Pretty much everything else about the job. It'll seem like a dream come true for the first 6 months with free lunch, but once you see how everything really is behind the fake happy front everyone puts up you'll be pretty miserable. Overall, the company acts fairly egotistical and doesn't seem to care much about customer feedback. Those bug reports you'll be filing and the feature requests you'll be submitting... will most likely be ignored by engineering. You'll spend most of your days in three Live Chats at a time giving workarounds for features that should be there and making excuses for shortcomings in the product. In Portland, the company has zero presence in anything related to the local tech community. When some employees spoke up to management about this, they were given many excuses as to why this was the case all while painting Squarespace as still caring about contributing to the local tech community. There was also the topic of diversity brought up multiple times by different employees. Even though management says they care about diversity, I still see tons of caucasian hipster-like new hires in their 20s. Actions speak louder than words. You're expected to dedicate your entire life to working at Squarespace and if you want to do anything outside of work (including volunteering), you need to sign a form and get approval from legal. If you don't fill out the form and they find out...that's an offense that could get you terminated. The main downside to dedicating you entire life to Squarespace is the fact that there are no growth opportunities. Customer Care is so large that it is run as a separate company within the company, so there is little conversation and few ways to bridge into working in other departments. This also applies for individuals that have the skills to work in another department. The training team is out of touch with the product and teaches incorrect things, so you're essentially thrown into the queue unprepared and stressed out. All of this is happening while managers still gaslight you that there are opportunities and that you're just not working hard enough to prove that you deserve something more. Unless you have a stroke of luck, they'll most likely end up just shoulder tapping someone who plays the politics game better than you or hiring an external candidate. They expect people to go above and beyond, yet offer little incentive to do so. Even the salary is not very comparable given the rising rents in Portland. That is another thing that was brought up and ignored by management/HR. I've heard stories about people getting a promotion, yet never got a raise for that promotion until their comp review...which was months later. Overall it seems like a game to see how much more they can get you to do, without compensating you any more. If you don't like it...don't speak up. Management will put a target on your back and try to come up with any excuse as to why your argument is incorrect in an attempt to silence you by threatening your job. Once upon a time this was a great office environment, but now management/HR rules by making people afraid of losing their jobs. The open door policy is a joke. Overall, it's great for a first time job and resume builder since the outside community doesn't quite realize how awful this company is yet, but if you still decide to accept a job here don't expect anything more than another bullet of experience on your resume. Oh also free lunch too.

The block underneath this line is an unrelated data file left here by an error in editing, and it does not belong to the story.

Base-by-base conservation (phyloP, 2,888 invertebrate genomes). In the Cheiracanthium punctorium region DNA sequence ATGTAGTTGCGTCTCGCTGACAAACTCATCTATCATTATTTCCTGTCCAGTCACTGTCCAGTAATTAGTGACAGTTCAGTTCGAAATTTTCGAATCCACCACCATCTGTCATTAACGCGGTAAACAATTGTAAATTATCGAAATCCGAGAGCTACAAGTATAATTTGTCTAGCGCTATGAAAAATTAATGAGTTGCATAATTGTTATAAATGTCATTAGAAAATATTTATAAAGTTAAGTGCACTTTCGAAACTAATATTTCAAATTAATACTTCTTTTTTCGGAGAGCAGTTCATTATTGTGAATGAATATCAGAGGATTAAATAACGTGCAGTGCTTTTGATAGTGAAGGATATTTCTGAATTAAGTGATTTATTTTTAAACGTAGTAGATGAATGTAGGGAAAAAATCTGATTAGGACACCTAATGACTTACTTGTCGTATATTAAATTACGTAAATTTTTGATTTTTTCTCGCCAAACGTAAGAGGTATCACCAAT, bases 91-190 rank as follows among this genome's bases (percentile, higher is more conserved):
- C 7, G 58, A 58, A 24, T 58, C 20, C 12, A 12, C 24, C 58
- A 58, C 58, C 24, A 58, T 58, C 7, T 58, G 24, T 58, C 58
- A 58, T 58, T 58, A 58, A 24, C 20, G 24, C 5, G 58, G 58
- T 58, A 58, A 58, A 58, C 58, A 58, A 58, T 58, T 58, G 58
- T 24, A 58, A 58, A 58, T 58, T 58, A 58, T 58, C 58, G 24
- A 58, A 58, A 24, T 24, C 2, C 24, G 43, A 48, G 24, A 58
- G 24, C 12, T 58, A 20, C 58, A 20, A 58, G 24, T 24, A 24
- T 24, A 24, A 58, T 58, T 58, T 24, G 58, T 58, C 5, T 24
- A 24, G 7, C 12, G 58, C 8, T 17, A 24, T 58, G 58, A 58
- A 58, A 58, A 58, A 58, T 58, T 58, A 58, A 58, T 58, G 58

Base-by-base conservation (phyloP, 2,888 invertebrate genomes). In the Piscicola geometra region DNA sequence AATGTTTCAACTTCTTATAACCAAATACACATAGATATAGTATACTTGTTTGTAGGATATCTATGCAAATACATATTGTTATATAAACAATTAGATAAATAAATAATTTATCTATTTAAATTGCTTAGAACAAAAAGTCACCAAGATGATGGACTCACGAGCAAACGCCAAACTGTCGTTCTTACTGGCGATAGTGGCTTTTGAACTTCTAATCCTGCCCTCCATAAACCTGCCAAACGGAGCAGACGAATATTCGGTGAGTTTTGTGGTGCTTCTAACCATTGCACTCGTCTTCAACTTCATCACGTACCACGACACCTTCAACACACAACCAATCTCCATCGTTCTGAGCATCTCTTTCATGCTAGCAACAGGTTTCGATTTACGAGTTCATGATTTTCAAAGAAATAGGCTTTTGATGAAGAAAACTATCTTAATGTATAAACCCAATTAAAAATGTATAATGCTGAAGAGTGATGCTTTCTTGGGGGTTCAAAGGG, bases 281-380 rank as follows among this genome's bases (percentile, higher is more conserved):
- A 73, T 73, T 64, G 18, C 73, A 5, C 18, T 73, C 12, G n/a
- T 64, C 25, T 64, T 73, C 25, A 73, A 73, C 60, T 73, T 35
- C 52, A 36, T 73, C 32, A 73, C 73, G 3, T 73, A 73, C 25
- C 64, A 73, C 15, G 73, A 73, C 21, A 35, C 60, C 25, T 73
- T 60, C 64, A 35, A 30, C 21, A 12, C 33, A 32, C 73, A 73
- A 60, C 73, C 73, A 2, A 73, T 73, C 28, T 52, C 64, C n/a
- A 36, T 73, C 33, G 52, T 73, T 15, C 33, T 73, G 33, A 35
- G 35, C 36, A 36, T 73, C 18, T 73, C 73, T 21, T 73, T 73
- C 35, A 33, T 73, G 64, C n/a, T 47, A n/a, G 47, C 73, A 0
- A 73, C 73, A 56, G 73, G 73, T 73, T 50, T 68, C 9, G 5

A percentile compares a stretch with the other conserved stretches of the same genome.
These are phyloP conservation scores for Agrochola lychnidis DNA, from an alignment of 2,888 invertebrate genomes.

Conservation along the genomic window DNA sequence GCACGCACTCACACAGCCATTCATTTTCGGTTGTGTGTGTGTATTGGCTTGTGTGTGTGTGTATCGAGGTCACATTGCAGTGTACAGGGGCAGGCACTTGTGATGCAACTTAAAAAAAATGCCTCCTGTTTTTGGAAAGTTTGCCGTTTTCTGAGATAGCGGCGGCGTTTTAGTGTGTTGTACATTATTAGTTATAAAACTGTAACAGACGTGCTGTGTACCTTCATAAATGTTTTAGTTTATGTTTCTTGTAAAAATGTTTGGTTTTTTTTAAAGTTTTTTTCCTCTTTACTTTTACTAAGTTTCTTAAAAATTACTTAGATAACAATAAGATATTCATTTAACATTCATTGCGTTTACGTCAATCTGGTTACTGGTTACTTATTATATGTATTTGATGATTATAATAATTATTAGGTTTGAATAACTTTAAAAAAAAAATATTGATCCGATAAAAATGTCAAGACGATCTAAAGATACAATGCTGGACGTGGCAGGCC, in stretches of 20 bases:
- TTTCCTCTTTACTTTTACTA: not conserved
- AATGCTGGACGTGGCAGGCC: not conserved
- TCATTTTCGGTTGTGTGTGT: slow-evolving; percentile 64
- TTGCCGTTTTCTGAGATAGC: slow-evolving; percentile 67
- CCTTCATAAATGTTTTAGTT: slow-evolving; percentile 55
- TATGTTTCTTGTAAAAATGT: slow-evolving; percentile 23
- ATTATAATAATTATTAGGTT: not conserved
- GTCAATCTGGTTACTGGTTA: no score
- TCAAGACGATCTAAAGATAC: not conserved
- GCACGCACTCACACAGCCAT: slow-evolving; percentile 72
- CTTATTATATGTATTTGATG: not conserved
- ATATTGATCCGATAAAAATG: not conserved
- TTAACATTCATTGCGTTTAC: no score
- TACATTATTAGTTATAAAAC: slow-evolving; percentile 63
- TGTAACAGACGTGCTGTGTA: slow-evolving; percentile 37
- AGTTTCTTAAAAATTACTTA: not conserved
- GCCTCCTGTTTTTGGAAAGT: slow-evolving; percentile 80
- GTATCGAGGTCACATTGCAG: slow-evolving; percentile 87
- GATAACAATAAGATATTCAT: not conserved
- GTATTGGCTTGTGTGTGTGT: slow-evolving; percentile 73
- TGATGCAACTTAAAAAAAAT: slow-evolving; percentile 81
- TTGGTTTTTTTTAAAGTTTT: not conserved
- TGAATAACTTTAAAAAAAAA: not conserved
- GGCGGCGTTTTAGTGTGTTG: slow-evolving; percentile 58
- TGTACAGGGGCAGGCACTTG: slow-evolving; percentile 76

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    Advice to Management